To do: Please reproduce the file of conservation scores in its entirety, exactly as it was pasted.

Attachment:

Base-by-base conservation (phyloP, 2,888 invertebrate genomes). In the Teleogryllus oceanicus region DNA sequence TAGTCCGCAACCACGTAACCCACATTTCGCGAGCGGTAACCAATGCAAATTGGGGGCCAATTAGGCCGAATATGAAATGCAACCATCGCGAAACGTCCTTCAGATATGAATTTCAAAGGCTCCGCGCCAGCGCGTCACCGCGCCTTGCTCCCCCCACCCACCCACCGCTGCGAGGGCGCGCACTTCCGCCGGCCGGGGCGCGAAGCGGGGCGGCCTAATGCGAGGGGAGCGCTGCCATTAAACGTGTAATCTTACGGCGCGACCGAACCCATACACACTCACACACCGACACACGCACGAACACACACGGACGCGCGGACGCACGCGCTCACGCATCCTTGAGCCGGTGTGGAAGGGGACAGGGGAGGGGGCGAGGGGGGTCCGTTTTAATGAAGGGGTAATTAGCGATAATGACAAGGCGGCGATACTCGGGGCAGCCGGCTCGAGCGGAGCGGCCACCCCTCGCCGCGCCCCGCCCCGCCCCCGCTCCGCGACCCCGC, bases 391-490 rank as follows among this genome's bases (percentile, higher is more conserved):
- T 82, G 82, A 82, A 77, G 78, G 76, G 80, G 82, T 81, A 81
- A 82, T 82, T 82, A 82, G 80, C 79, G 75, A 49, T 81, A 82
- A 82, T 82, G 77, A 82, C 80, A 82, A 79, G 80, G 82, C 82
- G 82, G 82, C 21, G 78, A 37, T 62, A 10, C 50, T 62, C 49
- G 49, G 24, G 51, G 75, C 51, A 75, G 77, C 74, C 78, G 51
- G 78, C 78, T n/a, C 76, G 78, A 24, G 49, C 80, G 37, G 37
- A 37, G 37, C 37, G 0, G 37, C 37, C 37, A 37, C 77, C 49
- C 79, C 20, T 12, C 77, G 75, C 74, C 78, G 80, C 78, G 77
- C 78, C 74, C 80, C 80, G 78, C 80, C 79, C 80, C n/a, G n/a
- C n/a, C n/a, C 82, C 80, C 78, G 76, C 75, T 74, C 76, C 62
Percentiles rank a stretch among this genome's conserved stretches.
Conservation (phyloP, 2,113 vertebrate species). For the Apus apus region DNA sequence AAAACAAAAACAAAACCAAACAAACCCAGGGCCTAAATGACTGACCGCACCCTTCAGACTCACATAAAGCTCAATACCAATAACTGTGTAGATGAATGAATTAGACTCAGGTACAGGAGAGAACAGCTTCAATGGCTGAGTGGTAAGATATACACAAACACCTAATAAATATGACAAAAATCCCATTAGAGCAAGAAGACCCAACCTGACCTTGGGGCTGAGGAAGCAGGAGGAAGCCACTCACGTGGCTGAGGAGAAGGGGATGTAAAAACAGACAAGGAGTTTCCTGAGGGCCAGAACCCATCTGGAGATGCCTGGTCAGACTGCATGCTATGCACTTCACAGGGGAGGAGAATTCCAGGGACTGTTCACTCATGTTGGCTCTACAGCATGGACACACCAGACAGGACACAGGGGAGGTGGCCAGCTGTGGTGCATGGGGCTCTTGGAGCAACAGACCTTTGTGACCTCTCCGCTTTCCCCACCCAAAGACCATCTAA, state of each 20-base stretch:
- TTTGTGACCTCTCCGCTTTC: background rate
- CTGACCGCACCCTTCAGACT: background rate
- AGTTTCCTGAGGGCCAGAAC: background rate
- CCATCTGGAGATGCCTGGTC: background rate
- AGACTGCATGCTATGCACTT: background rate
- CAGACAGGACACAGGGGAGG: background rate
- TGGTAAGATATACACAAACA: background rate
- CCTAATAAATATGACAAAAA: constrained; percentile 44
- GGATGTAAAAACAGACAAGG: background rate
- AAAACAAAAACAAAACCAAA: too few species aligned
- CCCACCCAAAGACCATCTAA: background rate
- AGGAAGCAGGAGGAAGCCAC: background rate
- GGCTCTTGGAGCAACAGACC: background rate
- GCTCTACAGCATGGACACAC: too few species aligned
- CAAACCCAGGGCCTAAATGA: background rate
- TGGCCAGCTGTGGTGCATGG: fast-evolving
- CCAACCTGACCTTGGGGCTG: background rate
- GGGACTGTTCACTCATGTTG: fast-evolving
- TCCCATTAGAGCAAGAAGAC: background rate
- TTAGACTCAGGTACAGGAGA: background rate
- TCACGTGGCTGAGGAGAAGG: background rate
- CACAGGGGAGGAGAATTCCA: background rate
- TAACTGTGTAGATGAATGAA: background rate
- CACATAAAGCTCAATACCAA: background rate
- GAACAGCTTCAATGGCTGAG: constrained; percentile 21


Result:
Base-by-base conservation (phyloP, 2,888 invertebrate genomes). In the Teleogryllus oceanicus region DNA sequence TAGTCCGCAACCACGTAACCCACATTTCGCGAGCGGTAACCAATGCAAATTGGGGGCCAATTAGGCCGAATATGAAATGCAACCATCGCGAAACGTCCTTCAGATATGAATTTCAAAGGCTCCGCGCCAGCGCGTCACCGCGCCTTGCTCCCCCCACCCACCCACCGCTGCGAGGGCGCGCACTTCCGCCGGCCGGGGCGCGAAGCGGGGCGGCCTAATGCGAGGGGAGCGCTGCCATTAAACGTGTAATCTTACGGCGCGACCGAACCCATACACACTCACACACCGACACACGCACGAACACACACGGACGCGCGGACGCACGCGCTCACGCATCCTTGAGCCGGTGTGGAAGGGGACAGGGGAGGGGGCGAGGGGGGTCCGTTTTAATGAAGGGGTAATTAGCGATAATGACAAGGCGGCGATACTCGGGGCAGCCGGCTCGAGCGGAGCGGCCACCCCTCGCCGCGCCCCGCCCCGCCCCCGCTCCGCGACCCCGC, bases 391-490 rank as follows among this genome's bases (percentile, higher is more conserved):
- T 82, G 82, A 82, A 77, G 78, G 76, G 80, G 82, T 81, A 81
- A 82, T 82, T 82, A 82, G 80, C 79, G 75, A 49, T 81, A 82
- A 82, T 82, G 77, A 82, C 80, A 82, A 79, G 80, G 82, C 82
- G 82, G 82, C 21, G 78, A 37, T 62, A 10, C 50, T 62, C 49
- G 49, G 24, G 51, G 75, C 51, A 75, G 77, C 74, C 78, G 51
- G 78, C 78, T n/a, C 76, G 78, A 24, G 49, C 80, G 37, G 37
- A 37, G 37, C 37, G 0, G 37, C 37, C 37, A 37, C 77, C 49
- C 79, C 20, T 12, C 77, G 75, C 74, C 78, G 80, C 78, G 77
- C 78, C 74, C 80, C 80, G 78, C 80, C 79, C 80, C n/a, G n/a
- C n/a, C n/a, C 82, C 80, C 78, G 76, C 75, T 74, C 76, C 62
Percentiles rank a stretch among this genome's conserved stretches.
Conservation (phyloP, 2,113 vertebrate species). For the Apus apus region DNA sequence AAAACAAAAACAAAACCAAACAAACCCAGGGCCTAAATGACTGACCGCACCCTTCAGACTCACATAAAGCTCAATACCAATAACTGTGTAGATGAATGAATTAGACTCAGGTACAGGAGAGAACAGCTTCAATGGCTGAGTGGTAAGATATACACAAACACCTAATAAATATGACAAAAATCCCATTAGAGCAAGAAGACCCAACCTGACCTTGGGGCTGAGGAAGCAGGAGGAAGCCACTCACGTGGCTGAGGAGAAGGGGATGTAAAAACAGACAAGGAGTTTCCTGAGGGCCAGAACCCATCTGGAGATGCCTGGTCAGACTGCATGCTATGCACTTCACAGGGGAGGAGAATTCCAGGGACTGTTCACTCATGTTGGCTCTACAGCATGGACACACCAGACAGGACACAGGGGAGGTGGCCAGCTGTGGTGCATGGGGCTCTTGGAGCAACAGACCTTTGTGACCTCTCCGCTTTCCCCACCCAAAGACCATCTAA, state of each 20-base stretch:
- TTTGTGACCTCTCCGCTTTC: background rate
- CTGACCGCACCCTTCAGACT: background rate
- AGTTTCCTGAGGGCCAGAAC: background rate
- CCATCTGGAGATGCCTGGTC: background rate
- AGACTGCATGCTATGCACTT: background rate
- CAGACAGGACACAGGGGAGG: background rate
- TGGTAAGATATACACAAACA: background rate
- CCTAATAAATATGACAAAAA: constrained; percentile 44
- GGATGTAAAAACAGACAAGG: background rate
- AAAACAAAAACAAAACCAAA: too few species aligned
- CCCACCCAAAGACCATCTAA: background rate
- AGGAAGCAGGAGGAAGCCAC: background rate
- GGCTCTTGGAGCAACAGACC: background rate
- GCTCTACAGCATGGACACAC: too few species aligned
- CAAACCCAGGGCCTAAATGA: background rate
- TGGCCAGCTGTGGTGCATGG: fast-evolving
- CCAACCTGACCTTGGGGCTG: background rate
- GGGACTGTTCACTCATGTTG: fast-evolving
- TCCCATTAGAGCAAGAAGAC: background rate
- TTAGACTCAGGTACAGGAGA: background rate
- TCACGTGGCTGAGGAGAAGG: background rate
- CACAGGGGAGGAGAATTCCA: background rate
- TAACTGTGTAGATGAATGAA: background rate
- CACATAAAGCTCAATACCAA: background rate
- GAACAGCTTCAATGGCTGAG: constrained; percentile 21